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Discussion Starter #1
Any help in identifying the algae in the attached pictures would be greatly appreciated.

this is in my 22 gal tank I do have two glass catfish (?) and a silver tip pleco in this tank, the tank was already established with fish for a couple months before I added the plantsn and it was very green for about 2 months and the plants were regenerating nicely. Then some of them started looking like this and at first I just trimmed all the parts that were covers, then it just exploded!

I do a 75% water change every 2 weeks as my platys breed in this tank and the fish really like it very clean. I treat it with Plant Gro liquid fertilizer every week (10 ml) as per the instructions and I have checked the lighting and it is more than substantial for the amount of plants I have, well as per the directions on the box... This is my first planted tank and I am just going off the directions on the packaging and what I have been told by the employees in store when I got them...

Also, I guess there were some snail eggs on the plants and now the tank is, well, infested, and I was told at the aquatic store that the best thing I can do is just continually scoop them out, this I do every night... While it is relaxing for me and a great way to end the night it would also be nice to just be able to watch them... Haha

any advice would be great, again this is my first planted tank, please be gentle :)

DSC_0524.jpg DSC_0521.jpg DSC_0518.jpg DSC_0515.jpg
 

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The pic of the algae on the driftwood looks like Cyanobacteria or blue-green algae
gross stuff and annoying as hell.

Can i ask how many watts your light is, also how long is your light on per day.

Planted tanks are fun but they are a good challenge and great learning experience.
 

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Discussion Starter #3
It is a lifeglo 20 watt T8, it's on for about 10 hours a day. Also after I turn it off the sunlight does shine through my window in to the tank.
I was thinking of just taking out the driftwood and scrubbing it down and then putting it back into the tank, my pleco enjoys munching on it.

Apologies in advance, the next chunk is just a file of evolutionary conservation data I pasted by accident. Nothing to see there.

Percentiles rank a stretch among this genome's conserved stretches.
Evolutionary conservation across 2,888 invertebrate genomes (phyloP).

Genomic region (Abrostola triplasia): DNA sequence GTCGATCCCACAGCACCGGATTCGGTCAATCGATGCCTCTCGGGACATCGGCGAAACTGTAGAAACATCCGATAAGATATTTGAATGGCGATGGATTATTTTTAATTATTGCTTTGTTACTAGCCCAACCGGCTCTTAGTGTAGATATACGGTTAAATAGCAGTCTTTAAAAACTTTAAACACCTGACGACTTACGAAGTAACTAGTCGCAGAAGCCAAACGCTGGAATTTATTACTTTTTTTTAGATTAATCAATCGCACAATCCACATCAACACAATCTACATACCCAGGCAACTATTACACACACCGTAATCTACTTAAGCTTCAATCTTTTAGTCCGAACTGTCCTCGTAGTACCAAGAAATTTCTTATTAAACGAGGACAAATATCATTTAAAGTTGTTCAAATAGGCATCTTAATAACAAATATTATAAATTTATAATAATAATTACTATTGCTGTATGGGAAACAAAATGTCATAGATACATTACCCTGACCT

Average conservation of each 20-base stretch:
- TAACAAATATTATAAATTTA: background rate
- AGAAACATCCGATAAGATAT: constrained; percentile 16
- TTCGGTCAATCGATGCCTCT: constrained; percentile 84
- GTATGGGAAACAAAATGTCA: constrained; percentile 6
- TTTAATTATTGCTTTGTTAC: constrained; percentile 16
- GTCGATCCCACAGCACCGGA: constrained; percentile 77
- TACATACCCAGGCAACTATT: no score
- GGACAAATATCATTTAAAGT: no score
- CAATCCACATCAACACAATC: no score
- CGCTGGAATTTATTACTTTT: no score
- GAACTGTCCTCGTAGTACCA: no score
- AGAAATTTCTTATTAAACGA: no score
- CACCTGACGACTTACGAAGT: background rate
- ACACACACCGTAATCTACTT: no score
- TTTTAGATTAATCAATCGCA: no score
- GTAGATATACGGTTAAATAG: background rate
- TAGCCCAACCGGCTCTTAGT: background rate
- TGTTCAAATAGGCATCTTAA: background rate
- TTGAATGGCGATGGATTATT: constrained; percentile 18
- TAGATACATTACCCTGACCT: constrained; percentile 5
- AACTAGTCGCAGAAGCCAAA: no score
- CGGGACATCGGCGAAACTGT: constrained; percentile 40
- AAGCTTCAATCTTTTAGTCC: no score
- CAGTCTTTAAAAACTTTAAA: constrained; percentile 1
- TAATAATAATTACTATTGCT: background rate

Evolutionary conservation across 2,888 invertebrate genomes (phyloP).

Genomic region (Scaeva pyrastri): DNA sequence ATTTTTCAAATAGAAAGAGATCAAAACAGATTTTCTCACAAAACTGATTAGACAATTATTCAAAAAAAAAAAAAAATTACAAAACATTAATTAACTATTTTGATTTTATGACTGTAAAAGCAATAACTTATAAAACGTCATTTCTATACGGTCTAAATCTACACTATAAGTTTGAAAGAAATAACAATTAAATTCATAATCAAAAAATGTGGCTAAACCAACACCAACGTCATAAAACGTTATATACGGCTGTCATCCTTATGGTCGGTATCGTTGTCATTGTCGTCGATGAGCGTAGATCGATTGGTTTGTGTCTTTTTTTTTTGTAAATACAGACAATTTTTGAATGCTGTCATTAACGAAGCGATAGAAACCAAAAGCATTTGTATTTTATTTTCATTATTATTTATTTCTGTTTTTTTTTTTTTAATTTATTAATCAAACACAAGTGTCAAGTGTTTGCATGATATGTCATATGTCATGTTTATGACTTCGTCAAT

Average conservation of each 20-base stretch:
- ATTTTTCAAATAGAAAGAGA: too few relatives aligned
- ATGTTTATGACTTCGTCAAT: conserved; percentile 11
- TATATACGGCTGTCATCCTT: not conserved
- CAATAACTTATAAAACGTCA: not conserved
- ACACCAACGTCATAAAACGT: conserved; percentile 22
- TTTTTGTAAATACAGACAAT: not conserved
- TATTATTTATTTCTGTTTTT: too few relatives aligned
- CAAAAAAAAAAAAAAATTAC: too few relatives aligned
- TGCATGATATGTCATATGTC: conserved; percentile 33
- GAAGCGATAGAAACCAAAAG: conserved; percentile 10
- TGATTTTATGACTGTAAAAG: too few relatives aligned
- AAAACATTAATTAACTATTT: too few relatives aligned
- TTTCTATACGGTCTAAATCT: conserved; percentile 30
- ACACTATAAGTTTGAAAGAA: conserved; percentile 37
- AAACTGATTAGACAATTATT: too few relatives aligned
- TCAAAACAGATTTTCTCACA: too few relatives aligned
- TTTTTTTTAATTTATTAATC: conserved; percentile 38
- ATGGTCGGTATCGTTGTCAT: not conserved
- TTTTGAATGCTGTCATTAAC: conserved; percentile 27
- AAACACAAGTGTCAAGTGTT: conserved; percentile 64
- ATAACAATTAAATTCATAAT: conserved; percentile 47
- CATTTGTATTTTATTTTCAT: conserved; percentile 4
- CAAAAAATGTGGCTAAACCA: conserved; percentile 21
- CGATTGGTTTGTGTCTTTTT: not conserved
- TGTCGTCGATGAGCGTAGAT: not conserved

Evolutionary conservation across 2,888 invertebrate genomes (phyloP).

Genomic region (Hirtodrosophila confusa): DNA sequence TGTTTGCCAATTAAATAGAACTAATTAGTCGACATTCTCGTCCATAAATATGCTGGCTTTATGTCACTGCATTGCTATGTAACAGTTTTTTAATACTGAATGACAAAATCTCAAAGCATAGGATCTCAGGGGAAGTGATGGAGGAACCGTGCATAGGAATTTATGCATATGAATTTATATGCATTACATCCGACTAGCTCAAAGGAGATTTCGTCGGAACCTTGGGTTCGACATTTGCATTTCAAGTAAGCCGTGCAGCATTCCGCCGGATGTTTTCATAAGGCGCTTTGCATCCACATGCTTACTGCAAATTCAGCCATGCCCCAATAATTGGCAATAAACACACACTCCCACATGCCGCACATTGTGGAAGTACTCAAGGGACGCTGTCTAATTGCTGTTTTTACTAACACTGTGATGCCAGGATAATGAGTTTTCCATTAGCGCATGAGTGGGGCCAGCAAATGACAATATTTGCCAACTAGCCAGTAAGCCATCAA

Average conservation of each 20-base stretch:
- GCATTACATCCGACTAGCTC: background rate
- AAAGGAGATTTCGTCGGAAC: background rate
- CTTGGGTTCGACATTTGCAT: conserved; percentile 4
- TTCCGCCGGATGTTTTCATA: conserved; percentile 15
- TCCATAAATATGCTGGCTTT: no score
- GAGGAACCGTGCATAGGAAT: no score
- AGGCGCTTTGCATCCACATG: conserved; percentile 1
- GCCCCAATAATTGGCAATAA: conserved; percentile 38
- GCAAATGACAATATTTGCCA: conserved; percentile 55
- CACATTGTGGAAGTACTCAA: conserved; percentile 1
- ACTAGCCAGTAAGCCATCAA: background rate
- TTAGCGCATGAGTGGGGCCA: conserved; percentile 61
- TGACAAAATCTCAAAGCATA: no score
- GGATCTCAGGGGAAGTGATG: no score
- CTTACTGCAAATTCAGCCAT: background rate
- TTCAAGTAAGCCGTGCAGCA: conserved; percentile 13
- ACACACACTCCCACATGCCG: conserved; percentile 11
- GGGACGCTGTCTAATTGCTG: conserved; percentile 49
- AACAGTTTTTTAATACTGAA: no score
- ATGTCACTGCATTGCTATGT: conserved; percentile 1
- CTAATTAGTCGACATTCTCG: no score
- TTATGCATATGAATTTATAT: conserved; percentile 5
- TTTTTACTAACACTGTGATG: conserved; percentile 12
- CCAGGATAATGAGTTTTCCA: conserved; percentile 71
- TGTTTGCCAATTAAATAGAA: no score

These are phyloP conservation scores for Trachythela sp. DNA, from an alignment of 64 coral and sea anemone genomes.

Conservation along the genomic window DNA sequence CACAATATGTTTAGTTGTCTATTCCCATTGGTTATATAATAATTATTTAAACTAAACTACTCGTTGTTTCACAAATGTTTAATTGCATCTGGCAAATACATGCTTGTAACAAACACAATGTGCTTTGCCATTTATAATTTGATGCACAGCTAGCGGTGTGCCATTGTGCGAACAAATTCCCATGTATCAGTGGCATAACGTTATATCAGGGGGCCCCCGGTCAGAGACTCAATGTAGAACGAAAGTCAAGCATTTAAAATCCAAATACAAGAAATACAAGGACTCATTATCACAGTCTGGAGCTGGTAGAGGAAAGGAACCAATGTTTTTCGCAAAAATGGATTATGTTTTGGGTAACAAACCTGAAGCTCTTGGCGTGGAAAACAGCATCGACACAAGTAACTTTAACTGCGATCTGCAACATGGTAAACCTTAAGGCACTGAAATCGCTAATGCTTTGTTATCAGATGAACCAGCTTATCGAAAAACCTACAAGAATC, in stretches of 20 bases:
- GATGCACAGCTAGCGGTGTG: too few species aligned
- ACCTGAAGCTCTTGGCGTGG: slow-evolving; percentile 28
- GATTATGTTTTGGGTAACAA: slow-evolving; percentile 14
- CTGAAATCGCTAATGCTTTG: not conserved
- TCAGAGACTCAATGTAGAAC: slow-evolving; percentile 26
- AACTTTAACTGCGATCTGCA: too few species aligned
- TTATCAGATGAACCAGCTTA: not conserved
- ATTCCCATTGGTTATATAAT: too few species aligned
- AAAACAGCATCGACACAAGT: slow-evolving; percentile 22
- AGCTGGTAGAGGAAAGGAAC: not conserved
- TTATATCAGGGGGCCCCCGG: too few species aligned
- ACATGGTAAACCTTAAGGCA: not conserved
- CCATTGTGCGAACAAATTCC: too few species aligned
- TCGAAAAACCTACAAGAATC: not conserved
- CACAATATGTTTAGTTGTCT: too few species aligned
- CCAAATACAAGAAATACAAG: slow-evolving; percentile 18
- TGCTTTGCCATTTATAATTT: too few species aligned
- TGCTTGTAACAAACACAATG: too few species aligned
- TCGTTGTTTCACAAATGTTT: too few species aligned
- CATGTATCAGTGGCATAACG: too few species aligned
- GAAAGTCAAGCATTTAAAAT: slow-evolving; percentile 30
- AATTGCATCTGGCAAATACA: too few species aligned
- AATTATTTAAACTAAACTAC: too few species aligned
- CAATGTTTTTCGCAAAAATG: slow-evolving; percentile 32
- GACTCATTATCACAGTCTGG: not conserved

thanks
 

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Did you read all the stickies? The first pic looks like cyano. The other three, not so much. If it is cyano, you can treat it with erythromycin. It's what is in marycin 1. Not marycin two though.
 

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Discussion Starter #5
I read all the stickies... I found that link on how to treat it, but it's a little difficult when I don't know which is which... I thought the algae on the driftwood looked like the blue-green algae, but I really want to be sure before I go getting stuff to put in this tank...

I am normally not good with plants because I don't water them so I figured if the plants are submerged I should be okay with all the other maintenance steps, but now I am a little scared I am killing these plants too... Call it over cautious hahaha

Did you read all the stickies? The first pic looks like cyano. The other three, not so much. If it is cyano, you can treat it with erythromycin. It's what is in marycin 1. Not marycin two though.
 

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Discussion Starter #7
Okay so I will only have the curtains open for half the day instead of the whole day, see how that does.

But ummm... I gotta ask a dumb question... What is BBA?

It's not your aquarium light but the sunlight that's causing you problems. Way too much. I agree with the BGA (Cyanobacteria on the first pic), but I think the others are BBA.
 

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If i may add to what the other members here said, decrease the lighting period you use to about 7-8 hours a day and don't let so much sunlight hit the aquarium this feeds the algae you have.Evaluate the fertilizer your using for your plants and see if all the the proper ingredients are there for the species you have.Ease up or skip any feedings(one or twice a week ain't bad) food not eaten or excess of causes water issues and adds more fuel for your algae to grow.Run a few water tests to see where your sitting at (PH,Ammonia,Nitrite,Nitrate,GH,KH etc) these will tell a lot about whats going on in there.You may also consider adding a few more plants, they all compete for the nutrients, leaves little behind for algae to use.
 

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Discussion Starter #11